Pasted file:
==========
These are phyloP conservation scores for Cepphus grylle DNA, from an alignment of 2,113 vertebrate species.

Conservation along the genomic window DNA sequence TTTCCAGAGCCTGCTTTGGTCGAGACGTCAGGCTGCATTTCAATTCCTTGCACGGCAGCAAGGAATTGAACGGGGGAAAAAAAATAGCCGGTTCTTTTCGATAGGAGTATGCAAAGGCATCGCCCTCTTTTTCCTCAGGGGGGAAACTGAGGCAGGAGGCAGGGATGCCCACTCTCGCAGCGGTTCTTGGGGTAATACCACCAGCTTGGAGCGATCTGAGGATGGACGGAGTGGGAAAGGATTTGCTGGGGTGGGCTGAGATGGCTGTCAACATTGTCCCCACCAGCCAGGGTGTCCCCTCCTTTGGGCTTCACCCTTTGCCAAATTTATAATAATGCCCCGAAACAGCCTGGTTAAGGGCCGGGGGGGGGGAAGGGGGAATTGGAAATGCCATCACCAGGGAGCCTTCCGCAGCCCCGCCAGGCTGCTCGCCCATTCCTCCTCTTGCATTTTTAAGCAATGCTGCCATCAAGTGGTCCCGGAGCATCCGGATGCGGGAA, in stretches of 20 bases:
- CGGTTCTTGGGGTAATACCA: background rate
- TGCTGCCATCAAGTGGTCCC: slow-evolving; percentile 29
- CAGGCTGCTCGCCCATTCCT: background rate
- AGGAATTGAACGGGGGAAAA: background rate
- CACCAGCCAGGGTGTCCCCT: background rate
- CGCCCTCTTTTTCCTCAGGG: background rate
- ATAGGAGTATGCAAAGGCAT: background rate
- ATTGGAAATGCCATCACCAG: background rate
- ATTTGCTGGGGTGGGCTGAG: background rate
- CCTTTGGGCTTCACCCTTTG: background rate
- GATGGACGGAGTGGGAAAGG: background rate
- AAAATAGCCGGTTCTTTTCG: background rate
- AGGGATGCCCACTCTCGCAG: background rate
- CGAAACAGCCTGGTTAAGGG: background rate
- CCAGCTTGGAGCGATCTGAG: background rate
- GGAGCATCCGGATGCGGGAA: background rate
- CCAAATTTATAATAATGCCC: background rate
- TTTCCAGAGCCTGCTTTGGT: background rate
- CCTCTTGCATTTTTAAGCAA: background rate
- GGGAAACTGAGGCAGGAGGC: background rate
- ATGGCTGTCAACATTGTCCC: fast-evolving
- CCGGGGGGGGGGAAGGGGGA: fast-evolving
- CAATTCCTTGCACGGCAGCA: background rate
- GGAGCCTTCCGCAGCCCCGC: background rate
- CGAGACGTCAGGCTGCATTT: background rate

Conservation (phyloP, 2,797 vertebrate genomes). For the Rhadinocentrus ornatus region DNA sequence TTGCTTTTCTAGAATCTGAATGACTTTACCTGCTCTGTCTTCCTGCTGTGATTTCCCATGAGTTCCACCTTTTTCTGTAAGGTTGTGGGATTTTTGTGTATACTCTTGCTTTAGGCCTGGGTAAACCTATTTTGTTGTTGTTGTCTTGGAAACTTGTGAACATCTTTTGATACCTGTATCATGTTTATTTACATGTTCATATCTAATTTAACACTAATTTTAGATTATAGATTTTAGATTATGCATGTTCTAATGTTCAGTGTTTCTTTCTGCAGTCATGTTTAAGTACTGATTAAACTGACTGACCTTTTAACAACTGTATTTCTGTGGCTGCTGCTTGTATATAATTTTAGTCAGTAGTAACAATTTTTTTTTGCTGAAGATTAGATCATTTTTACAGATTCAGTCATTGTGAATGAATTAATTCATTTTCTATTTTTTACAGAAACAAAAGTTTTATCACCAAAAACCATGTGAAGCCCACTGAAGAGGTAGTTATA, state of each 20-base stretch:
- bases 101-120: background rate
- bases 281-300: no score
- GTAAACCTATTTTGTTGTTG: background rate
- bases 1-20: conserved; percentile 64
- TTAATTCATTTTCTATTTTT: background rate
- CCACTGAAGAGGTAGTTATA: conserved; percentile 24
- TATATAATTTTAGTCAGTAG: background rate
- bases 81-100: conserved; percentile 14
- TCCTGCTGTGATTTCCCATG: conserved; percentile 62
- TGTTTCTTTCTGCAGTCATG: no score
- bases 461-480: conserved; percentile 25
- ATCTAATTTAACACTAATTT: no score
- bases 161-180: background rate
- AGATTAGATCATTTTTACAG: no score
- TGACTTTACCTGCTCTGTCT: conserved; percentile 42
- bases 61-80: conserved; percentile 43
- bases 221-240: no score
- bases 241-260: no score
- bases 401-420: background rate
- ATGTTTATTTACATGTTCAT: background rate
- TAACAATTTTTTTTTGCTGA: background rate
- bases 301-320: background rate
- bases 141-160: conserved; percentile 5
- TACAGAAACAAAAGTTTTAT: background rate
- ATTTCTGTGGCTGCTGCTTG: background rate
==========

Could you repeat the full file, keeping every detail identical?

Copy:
These are phyloP conservation scores for Cepphus grylle DNA, from an alignment of 2,113 vertebrate species.

Conservation along the genomic window DNA sequence TTTCCAGAGCCTGCTTTGGTCGAGACGTCAGGCTGCATTTCAATTCCTTGCACGGCAGCAAGGAATTGAACGGGGGAAAAAAAATAGCCGGTTCTTTTCGATAGGAGTATGCAAAGGCATCGCCCTCTTTTTCCTCAGGGGGGAAACTGAGGCAGGAGGCAGGGATGCCCACTCTCGCAGCGGTTCTTGGGGTAATACCACCAGCTTGGAGCGATCTGAGGATGGACGGAGTGGGAAAGGATTTGCTGGGGTGGGCTGAGATGGCTGTCAACATTGTCCCCACCAGCCAGGGTGTCCCCTCCTTTGGGCTTCACCCTTTGCCAAATTTATAATAATGCCCCGAAACAGCCTGGTTAAGGGCCGGGGGGGGGGAAGGGGGAATTGGAAATGCCATCACCAGGGAGCCTTCCGCAGCCCCGCCAGGCTGCTCGCCCATTCCTCCTCTTGCATTTTTAAGCAATGCTGCCATCAAGTGGTCCCGGAGCATCCGGATGCGGGAA, in stretches of 20 bases:
- CGGTTCTTGGGGTAATACCA: background rate
- TGCTGCCATCAAGTGGTCCC: slow-evolving; percentile 29
- CAGGCTGCTCGCCCATTCCT: background rate
- AGGAATTGAACGGGGGAAAA: background rate
- CACCAGCCAGGGTGTCCCCT: background rate
- CGCCCTCTTTTTCCTCAGGG: background rate
- ATAGGAGTATGCAAAGGCAT: background rate
- ATTGGAAATGCCATCACCAG: background rate
- ATTTGCTGGGGTGGGCTGAG: background rate
- CCTTTGGGCTTCACCCTTTG: background rate
- GATGGACGGAGTGGGAAAGG: background rate
- AAAATAGCCGGTTCTTTTCG: background rate
- AGGGATGCCCACTCTCGCAG: background rate
- CGAAACAGCCTGGTTAAGGG: background rate
- CCAGCTTGGAGCGATCTGAG: background rate
- GGAGCATCCGGATGCGGGAA: background rate
- CCAAATTTATAATAATGCCC: background rate
- TTTCCAGAGCCTGCTTTGGT: background rate
- CCTCTTGCATTTTTAAGCAA: background rate
- GGGAAACTGAGGCAGGAGGC: background rate
- ATGGCTGTCAACATTGTCCC: fast-evolving
- CCGGGGGGGGGGAAGGGGGA: fast-evolving
- CAATTCCTTGCACGGCAGCA: background rate
- GGAGCCTTCCGCAGCCCCGC: background rate
- CGAGACGTCAGGCTGCATTT: background rate

Conservation (phyloP, 2,797 vertebrate genomes). For the Rhadinocentrus ornatus region DNA sequence TTGCTTTTCTAGAATCTGAATGACTTTACCTGCTCTGTCTTCCTGCTGTGATTTCCCATGAGTTCCACCTTTTTCTGTAAGGTTGTGGGATTTTTGTGTATACTCTTGCTTTAGGCCTGGGTAAACCTATTTTGTTGTTGTTGTCTTGGAAACTTGTGAACATCTTTTGATACCTGTATCATGTTTATTTACATGTTCATATCTAATTTAACACTAATTTTAGATTATAGATTTTAGATTATGCATGTTCTAATGTTCAGTGTTTCTTTCTGCAGTCATGTTTAAGTACTGATTAAACTGACTGACCTTTTAACAACTGTATTTCTGTGGCTGCTGCTTGTATATAATTTTAGTCAGTAGTAACAATTTTTTTTTGCTGAAGATTAGATCATTTTTACAGATTCAGTCATTGTGAATGAATTAATTCATTTTCTATTTTTTACAGAAACAAAAGTTTTATCACCAAAAACCATGTGAAGCCCACTGAAGAGGTAGTTATA, state of each 20-base stretch:
- bases 101-120: background rate
- bases 281-300: no score
- GTAAACCTATTTTGTTGTTG: background rate
- bases 1-20: conserved; percentile 64
- TTAATTCATTTTCTATTTTT: background rate
- CCACTGAAGAGGTAGTTATA: conserved; percentile 24
- TATATAATTTTAGTCAGTAG: background rate
- bases 81-100: conserved; percentile 14
- TCCTGCTGTGATTTCCCATG: conserved; percentile 62
- TGTTTCTTTCTGCAGTCATG: no score
- bases 461-480: conserved; percentile 25
- ATCTAATTTAACACTAATTT: no score
- bases 161-180: background rate
- AGATTAGATCATTTTTACAG: no score
- TGACTTTACCTGCTCTGTCT: conserved; percentile 42
- bases 61-80: conserved; percentile 43
- bases 221-240: no score
- bases 241-260: no score
- bases 401-420: background rate
- ATGTTTATTTACATGTTCAT: background rate
- TAACAATTTTTTTTTGCTGA: background rate
- bases 301-320: background rate
- bases 141-160: conserved; percentile 5
- TACAGAAACAAAAGTTTTAT: background rate
- ATTTCTGTGGCTGCTGCTTG: background rate